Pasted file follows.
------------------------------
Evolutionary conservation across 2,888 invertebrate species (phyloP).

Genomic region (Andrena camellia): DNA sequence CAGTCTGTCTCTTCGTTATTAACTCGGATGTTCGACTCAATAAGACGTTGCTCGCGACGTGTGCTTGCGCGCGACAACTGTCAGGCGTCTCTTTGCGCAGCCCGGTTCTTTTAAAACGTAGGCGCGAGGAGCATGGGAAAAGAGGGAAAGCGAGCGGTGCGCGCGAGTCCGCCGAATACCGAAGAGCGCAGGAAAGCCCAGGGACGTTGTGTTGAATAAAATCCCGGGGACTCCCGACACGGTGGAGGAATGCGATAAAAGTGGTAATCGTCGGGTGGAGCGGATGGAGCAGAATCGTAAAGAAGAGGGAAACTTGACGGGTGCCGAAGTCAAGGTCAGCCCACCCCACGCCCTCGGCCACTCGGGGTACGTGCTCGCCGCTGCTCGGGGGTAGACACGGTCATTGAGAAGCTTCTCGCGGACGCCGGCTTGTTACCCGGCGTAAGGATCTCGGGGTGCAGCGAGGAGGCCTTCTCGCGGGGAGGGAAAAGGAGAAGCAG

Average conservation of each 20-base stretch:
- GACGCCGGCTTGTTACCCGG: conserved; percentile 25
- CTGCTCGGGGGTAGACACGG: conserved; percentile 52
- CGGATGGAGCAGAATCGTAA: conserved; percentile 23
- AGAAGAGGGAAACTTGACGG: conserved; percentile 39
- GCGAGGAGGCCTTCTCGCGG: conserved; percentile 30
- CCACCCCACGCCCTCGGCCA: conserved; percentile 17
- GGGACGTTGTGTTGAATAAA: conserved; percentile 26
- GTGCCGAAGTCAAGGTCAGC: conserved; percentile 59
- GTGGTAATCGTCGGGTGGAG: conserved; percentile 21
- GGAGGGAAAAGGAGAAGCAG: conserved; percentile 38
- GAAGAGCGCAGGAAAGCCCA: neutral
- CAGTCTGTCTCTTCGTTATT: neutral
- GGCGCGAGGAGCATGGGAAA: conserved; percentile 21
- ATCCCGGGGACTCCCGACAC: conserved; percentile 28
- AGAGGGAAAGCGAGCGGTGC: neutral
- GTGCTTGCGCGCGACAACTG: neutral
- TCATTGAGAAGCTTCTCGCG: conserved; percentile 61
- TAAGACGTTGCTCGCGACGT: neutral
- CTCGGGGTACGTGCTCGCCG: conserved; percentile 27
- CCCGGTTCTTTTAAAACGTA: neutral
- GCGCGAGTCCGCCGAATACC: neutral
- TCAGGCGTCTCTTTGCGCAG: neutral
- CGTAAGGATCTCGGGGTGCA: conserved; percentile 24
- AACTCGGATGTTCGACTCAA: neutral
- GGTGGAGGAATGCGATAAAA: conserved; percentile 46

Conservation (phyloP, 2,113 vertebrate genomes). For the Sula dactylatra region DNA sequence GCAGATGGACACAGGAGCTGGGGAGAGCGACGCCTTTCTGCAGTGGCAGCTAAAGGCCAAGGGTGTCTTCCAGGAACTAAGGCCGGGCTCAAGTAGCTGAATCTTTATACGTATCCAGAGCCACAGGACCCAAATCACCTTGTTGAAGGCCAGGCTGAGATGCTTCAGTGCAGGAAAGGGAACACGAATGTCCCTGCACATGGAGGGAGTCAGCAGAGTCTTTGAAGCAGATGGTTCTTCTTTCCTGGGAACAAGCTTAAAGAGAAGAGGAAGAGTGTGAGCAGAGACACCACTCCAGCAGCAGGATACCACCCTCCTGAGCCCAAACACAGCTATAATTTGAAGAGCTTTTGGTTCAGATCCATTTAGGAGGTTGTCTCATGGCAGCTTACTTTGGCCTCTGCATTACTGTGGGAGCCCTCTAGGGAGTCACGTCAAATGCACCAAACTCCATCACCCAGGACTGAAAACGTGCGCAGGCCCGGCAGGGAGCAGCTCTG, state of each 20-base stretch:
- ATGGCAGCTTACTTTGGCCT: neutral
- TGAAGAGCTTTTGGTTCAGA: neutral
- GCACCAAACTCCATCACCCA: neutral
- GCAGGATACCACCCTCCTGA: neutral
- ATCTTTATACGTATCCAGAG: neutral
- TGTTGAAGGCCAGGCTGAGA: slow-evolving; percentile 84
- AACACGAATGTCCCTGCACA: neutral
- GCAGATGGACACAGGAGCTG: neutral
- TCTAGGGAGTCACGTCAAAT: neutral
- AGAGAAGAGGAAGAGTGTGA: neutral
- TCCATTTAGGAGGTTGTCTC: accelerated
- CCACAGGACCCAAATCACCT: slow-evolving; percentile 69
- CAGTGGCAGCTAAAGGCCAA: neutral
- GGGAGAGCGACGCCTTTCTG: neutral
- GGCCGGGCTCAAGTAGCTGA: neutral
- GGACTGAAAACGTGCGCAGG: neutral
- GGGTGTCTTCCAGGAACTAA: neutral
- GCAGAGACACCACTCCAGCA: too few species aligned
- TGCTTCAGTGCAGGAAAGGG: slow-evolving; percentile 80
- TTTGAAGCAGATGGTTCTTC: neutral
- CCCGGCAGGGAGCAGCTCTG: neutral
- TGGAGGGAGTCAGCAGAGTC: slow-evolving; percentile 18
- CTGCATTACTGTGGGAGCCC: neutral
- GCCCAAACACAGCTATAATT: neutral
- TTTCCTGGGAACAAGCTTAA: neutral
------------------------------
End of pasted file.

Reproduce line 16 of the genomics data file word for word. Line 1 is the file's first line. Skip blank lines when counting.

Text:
- GGCGCGAGGAGCATGGGAAA: conserved; percentile 21